I GET TO TAKE THE NEIL GAIMAN WRITING MASTERCLASS.
I had to shout that because I am really excited. As in, got-up-from-my-chair-and-danced-in-a-circle excited.
Gaiman is my favorite living author. He described London’s many shops and parks and churches as jostling each other, not uncomfortably but without respect. He eulogized Icarus as better to have flamed in the darkness, to have inspired others, to have lived, than to have sat in the darkness, cursing the people who borrowed, but did not return, your candle. He (along with Terry Pratchett) described Crowley as an Angel who did not so much Fall as Saunter Vaguely Downwards.
The word choice! The spurious use of capital letters! The dry humor, poking subtly at religious literary history! And then there’s the following paragraph from THE VIEW FROM THE CHEAP SEATS: SELECTED NONFICTION, which encourages me greatly as an author:
Sometimes you work as hard as you can on something, and still the cake does not rise. Sometimes the cake is better than you had ever dreamed. And then, whether the work was good or bad, whether it did what you hoped or it failed, as a writer you shrug, and you go on to the next thing, whatever the next thing is. That’s what we do.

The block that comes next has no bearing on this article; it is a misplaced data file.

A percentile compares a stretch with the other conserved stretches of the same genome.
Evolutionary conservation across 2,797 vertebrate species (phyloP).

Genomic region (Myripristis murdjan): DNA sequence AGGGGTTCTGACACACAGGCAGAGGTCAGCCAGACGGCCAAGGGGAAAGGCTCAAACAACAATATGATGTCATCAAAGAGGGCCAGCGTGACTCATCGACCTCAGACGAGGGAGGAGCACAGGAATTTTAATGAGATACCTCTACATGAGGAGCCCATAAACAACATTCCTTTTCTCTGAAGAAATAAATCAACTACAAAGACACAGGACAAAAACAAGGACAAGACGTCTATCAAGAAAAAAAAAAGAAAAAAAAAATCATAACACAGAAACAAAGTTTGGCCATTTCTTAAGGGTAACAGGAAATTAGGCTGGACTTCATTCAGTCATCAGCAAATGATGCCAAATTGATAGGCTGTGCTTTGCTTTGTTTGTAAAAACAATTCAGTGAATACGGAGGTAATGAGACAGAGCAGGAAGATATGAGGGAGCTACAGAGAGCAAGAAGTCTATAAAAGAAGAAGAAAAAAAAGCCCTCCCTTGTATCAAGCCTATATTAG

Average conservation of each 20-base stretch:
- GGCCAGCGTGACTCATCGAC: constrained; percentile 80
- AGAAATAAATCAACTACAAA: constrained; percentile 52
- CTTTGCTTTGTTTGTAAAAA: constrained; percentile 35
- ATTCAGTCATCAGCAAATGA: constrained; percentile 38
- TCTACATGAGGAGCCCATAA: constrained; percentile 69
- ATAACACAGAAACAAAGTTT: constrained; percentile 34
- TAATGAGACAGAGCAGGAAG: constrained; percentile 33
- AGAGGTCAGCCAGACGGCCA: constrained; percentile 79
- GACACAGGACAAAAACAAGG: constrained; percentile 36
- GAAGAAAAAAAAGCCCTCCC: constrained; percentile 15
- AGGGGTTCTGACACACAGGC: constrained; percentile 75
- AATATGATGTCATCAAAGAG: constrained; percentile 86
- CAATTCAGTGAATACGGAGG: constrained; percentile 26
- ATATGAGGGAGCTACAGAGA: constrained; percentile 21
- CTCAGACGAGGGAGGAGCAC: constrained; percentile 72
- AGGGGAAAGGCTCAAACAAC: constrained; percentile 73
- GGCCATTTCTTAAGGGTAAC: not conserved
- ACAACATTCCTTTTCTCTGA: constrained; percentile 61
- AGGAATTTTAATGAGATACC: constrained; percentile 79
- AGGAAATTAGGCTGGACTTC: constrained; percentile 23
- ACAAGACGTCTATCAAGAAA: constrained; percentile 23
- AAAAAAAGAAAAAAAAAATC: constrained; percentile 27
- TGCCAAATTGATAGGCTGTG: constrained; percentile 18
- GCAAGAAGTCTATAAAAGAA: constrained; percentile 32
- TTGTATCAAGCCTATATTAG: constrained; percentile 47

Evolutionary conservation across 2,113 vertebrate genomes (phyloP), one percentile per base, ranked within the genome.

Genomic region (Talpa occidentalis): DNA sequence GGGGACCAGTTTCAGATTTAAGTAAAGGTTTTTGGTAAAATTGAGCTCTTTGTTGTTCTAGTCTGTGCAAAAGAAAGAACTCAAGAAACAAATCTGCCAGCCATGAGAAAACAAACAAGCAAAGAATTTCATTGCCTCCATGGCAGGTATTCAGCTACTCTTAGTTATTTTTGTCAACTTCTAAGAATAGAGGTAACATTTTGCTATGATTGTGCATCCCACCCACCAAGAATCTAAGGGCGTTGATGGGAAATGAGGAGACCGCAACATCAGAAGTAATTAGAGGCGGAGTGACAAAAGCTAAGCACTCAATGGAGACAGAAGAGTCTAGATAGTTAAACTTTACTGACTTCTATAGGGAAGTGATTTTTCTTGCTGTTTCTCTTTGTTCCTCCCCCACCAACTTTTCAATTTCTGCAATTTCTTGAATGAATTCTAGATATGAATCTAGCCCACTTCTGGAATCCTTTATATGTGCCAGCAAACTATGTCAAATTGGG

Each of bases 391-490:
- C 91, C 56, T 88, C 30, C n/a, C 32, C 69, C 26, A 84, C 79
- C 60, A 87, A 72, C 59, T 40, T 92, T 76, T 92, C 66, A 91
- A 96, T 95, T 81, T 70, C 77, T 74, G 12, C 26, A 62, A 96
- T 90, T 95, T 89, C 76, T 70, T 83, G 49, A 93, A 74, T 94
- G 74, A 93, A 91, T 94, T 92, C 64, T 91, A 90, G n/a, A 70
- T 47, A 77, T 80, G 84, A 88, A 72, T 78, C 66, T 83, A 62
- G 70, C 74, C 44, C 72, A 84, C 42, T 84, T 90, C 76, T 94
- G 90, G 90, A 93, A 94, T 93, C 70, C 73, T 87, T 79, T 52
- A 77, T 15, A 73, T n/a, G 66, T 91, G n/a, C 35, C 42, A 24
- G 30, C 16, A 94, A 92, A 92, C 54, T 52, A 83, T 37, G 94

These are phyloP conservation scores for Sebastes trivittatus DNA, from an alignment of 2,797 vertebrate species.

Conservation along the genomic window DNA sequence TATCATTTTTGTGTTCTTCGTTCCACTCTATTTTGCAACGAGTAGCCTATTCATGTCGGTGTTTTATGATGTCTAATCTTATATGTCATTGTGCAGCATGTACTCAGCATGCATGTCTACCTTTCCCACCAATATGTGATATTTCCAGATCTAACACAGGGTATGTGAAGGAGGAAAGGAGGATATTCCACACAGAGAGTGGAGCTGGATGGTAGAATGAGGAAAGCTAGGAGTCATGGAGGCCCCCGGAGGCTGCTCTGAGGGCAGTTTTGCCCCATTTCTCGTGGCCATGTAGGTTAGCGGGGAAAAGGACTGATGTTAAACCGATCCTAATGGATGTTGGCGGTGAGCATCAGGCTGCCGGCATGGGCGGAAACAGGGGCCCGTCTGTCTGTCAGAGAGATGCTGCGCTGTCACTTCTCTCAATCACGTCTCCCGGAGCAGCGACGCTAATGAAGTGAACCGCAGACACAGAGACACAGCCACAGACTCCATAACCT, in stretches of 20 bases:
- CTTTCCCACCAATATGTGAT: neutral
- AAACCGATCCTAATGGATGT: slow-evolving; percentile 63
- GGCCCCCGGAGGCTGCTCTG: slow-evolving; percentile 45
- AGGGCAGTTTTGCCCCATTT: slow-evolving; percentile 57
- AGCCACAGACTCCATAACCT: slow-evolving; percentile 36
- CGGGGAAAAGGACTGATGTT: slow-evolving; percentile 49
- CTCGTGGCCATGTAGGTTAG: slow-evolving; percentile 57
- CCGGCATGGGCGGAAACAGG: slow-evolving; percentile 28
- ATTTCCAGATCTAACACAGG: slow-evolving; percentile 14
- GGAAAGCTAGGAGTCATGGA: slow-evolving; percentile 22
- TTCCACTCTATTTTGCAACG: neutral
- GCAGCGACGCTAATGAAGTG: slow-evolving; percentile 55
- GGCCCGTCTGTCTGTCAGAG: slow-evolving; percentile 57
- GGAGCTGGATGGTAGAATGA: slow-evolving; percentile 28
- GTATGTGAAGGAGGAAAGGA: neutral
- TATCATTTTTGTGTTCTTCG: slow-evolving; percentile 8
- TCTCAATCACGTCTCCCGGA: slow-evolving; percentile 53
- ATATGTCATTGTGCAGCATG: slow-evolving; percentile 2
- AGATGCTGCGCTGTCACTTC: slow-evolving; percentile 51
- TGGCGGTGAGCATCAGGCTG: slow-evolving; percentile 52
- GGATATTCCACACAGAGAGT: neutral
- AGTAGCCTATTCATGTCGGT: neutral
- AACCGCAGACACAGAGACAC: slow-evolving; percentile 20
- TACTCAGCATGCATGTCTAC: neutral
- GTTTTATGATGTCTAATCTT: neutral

Gaiman’s style and wisdom delight me, and I cannot wait for this masterclass. I’ll be returning here to give you a full review after, and I promise it won’t be biased at all in any way. Scout’s Honor.
P. S. I wasn’t a Scout.
P. P. S. If you want some more samples of Gaiman’s writing, just check out his quotes page on Goodreads or check your local library.
P. P. P. S I actually wrote a post on Neil Gaiman’s 8 Rules of Writing.
See you soon!
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